## Output:

The program writes files to the folder crux-output by default. The name of the output folder can be set by the user using the --output-dir option. The following files will be created:

• diameter.psm-features.txt – a tab-delimited text file containing the feature of the searched PSMs.
• diameter.psm-features.filtered.txt – a tab-delimited text file containing the feature of the PSMs after filtering.
• diameter.features.pin – the searched PSM results in Percolator input (PIN) format.
• diameter.params.txt – a file containing the name and value of all parameters/options for the current operation. Not all parameters in the file may have been used in the operation. The resulting file can be used with the --parameter-file option for other Crux programs.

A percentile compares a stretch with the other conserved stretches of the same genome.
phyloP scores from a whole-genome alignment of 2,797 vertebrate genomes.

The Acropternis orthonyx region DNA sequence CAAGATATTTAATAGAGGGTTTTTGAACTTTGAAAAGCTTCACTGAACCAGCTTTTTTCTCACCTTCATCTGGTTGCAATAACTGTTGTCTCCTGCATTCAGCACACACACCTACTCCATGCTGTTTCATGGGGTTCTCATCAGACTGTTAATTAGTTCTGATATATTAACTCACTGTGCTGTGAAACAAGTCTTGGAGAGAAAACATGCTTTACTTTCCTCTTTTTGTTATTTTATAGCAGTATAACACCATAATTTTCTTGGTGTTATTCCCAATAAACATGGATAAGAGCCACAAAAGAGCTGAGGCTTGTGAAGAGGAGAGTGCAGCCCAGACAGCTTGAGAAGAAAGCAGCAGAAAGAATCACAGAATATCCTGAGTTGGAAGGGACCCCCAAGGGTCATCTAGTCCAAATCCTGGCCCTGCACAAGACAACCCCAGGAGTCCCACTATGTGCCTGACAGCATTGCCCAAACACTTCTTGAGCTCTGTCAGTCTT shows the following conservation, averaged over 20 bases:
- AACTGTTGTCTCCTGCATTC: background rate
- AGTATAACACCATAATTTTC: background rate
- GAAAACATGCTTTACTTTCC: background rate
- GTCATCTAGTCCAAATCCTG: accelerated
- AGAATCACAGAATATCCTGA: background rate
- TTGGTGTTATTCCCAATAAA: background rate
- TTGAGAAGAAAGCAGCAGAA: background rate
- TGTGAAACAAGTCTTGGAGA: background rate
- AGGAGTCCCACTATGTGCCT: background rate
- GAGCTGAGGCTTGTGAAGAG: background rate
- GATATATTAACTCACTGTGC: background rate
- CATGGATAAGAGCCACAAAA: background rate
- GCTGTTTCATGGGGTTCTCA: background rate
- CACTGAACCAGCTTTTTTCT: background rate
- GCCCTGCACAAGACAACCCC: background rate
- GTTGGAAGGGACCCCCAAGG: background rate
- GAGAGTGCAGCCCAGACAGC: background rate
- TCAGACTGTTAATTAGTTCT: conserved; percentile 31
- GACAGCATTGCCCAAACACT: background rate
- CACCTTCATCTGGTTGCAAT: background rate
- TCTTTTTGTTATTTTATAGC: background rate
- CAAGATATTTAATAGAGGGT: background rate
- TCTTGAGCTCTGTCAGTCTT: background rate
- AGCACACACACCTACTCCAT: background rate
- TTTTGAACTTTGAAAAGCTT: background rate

• diameter.log.txt – a log file containing a copy of all messages that were printed to the screen during execution.
• percolator-output – the output of percolator after running the PIN file.

## Options:

• ### diameter options

• --predrt-files <string> – The name of file from which to parse the predicted retention time of each peptide in the database. The file is tab-delimited where the first column is peptide and the second column is the predicted rt information. The rt prediction doesn't require normalization beforehand. If the peptide in the database is missing in the prediction, its predicted value will be imputed by the median of all predicted values. Default = <empty>.
• --prec-ppm <integer> – Tolerance used for matching precursors to spectra. Peptides must be within +/- ‘precursor-ppm’ parts-per-million (ppm) of the spectrum precursor m/z Default = 10.
• --frag-ppm <integer> – Tolerance used for matching fragment ions to spectrum peaks. Fragment ions must be within +/- 'fragment-ppm' of the spectrum peak value. Default = 10.